Monck Road

Monck Road

Monck Road, Bancroft OntMonck Road (County Road 45, formerly Hwy 503), which runs through the Bancroft district, is one of the oldest provincial roads north of Toronto. It has a rich history. From Lake Couchiching Road it extends 150 kilometres east to Hastings Road. Monck Road’s original purpose was twofold; firstly, that of opening up a wilderness area to settlement; secondly, it was intended to serve as an alternate military route from the upper Great Lakes to the Ottawa Valley. At that time the only other route was the St. Lawrence River, which was vulnerable to American attack.

The route of Monck Road was surveyed in 1864 to ‘65. Construction under Chief Engineer Snow began in 1866, and the road was finished in 1873. Settlement was encouraged by giving free grants of land along the route, assuming the settlers fulfilled the conditions of settlement. The free land turned out not to be too good for farming, but the resourceful settlers found additional sustenance and income in hunting, fishing and trapping.

Monck Road would luckily never be required for military purposes. Yet at the time of its construction there were threats not to be taken lightly.

The United States’ 19th century doctrine of Manifest Destiny was the basis for the Americans’ belief that they were destined to expand across the continent and thus promote and defend democracy. This doctrine was used by the U.S. to justify the Mexican-American War (1846 – 1848), which resulted in Mexico having to cede vast parts of its country to the United States. This extraordinary land grab, which had little to do with spreading democracy, must have been a warning to British America (Canada).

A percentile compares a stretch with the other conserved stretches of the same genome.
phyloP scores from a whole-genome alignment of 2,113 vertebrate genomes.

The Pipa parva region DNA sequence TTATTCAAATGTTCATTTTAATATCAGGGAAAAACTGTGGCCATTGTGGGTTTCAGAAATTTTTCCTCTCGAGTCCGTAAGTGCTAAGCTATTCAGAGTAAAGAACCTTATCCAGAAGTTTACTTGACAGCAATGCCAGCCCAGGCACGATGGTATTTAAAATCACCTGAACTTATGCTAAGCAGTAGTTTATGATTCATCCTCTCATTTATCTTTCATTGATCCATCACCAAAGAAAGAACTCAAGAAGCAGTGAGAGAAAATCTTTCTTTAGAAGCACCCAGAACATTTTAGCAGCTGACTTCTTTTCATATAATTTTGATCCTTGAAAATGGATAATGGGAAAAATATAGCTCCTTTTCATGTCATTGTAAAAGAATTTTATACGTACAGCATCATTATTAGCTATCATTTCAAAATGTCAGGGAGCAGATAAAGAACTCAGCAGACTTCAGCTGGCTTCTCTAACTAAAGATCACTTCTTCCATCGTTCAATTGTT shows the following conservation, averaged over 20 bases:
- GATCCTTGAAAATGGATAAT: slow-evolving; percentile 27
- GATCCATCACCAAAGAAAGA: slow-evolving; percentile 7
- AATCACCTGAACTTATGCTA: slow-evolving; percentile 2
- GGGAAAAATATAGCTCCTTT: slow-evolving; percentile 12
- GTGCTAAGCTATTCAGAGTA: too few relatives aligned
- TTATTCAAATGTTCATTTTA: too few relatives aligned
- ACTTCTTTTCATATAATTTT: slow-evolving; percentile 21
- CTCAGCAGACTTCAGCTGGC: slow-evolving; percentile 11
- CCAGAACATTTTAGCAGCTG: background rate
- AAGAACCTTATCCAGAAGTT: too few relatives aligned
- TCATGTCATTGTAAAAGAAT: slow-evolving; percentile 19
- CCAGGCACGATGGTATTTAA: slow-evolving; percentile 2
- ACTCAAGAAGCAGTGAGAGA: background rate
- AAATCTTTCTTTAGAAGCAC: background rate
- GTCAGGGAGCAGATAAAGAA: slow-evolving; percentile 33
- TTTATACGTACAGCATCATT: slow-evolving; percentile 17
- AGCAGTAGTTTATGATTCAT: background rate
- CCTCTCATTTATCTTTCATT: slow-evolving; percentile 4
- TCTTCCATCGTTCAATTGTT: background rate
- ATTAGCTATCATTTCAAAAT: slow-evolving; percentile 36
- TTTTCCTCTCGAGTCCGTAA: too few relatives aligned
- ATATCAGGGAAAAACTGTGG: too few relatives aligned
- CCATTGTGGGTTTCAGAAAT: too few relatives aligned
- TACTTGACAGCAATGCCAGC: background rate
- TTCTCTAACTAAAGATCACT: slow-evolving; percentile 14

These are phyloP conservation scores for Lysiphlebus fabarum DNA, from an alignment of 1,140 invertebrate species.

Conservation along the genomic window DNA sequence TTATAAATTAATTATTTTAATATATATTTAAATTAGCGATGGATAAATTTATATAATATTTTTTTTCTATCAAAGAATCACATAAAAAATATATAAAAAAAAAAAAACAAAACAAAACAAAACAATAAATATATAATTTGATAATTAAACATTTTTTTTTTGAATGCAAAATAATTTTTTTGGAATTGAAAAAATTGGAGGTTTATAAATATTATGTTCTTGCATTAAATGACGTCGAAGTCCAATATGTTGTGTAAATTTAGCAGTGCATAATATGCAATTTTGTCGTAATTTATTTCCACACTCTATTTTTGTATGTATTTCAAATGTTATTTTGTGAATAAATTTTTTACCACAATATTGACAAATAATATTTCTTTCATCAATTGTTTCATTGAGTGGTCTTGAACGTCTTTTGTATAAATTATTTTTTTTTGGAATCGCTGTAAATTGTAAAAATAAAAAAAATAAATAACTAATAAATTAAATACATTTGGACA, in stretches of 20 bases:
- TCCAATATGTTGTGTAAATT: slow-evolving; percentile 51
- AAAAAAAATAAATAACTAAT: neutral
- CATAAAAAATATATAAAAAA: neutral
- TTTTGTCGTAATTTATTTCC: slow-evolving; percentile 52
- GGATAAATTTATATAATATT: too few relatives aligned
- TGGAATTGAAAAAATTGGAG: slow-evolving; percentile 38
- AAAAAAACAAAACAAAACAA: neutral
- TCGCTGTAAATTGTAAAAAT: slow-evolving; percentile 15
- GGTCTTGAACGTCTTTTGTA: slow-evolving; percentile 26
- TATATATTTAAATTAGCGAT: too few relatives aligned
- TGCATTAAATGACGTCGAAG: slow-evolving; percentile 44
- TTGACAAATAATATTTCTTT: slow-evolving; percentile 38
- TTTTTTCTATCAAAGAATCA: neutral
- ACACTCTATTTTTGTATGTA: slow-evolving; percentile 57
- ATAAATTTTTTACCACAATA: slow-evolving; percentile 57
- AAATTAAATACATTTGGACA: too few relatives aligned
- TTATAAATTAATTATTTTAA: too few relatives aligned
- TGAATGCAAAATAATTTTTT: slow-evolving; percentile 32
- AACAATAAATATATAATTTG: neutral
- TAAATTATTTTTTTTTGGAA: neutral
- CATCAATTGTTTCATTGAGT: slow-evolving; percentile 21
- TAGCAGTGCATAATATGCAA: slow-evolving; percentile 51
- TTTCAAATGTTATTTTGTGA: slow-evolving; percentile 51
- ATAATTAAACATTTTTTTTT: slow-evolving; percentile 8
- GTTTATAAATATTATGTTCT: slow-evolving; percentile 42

Yet another, more immediate threat to Canada came from the Fenian Brotherhood, which was based in the United States. Its members were Irish-born veterans of the American Civil War (1861 – 1865). They decided to make war with British America (Canada) in order to bring pressure on Britain to withdraw from Ireland. They were a mix of fervent radicals and skilled soldiers, who had learned their trade during the American Civil War and then would not settle down to a civilian life. The radicals expressed their ideas in the Fenian Manifesto, namely, that upon victory “demand will be made upon the United States for a formal recognition of Canada, whose name will be changed at once to New Ireland.” A Fenian soldiers’ song reflected the mood of the rank and file:

We are the Fenian Brotherhood, skilled in the arts of war,

And we’re going to fight for Ireland, the country we adore,

Many battles we have won, along with the boys in blue,

And we’ll go and capture Canada, for we’ve nothing else to do.